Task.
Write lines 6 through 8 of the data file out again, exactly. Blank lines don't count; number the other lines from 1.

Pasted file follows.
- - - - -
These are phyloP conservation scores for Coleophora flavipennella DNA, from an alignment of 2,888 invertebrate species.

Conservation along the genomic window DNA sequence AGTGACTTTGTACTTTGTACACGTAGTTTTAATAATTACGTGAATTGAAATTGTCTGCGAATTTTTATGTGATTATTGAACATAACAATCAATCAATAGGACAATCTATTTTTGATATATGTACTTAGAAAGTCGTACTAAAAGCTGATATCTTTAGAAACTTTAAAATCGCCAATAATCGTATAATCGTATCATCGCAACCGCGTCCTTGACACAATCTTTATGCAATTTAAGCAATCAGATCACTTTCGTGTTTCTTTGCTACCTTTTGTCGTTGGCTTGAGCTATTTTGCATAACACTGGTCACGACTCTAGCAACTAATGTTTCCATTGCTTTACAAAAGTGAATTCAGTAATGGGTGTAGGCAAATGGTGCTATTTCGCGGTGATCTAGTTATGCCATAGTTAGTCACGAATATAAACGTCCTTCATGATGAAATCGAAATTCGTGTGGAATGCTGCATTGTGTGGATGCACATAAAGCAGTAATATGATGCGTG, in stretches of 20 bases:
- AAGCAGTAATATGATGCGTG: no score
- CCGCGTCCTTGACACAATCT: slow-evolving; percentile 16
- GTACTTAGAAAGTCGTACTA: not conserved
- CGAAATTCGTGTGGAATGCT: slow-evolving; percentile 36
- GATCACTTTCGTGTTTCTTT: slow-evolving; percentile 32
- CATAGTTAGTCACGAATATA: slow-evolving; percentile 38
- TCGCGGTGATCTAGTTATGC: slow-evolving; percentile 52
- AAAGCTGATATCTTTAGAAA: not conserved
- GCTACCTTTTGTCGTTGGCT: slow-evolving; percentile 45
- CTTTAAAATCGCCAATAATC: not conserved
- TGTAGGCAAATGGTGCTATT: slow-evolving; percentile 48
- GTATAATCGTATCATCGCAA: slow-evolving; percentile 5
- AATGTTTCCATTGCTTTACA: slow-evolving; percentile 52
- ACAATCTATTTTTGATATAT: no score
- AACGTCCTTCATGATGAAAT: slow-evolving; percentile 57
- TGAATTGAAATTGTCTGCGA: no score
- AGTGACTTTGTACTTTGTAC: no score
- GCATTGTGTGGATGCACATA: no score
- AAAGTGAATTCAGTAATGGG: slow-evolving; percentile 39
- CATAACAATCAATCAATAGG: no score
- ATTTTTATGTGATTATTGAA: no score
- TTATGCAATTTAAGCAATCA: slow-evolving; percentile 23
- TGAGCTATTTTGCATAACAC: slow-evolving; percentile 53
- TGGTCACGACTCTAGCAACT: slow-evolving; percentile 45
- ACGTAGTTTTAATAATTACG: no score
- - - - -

- CGAAATTCGTGTGGAATGCT: slow-evolving; percentile 36
- GATCACTTTCGTGTTTCTTT: slow-evolving; percentile 32
- CATAGTTAGTCACGAATATA: slow-evolving; percentile 38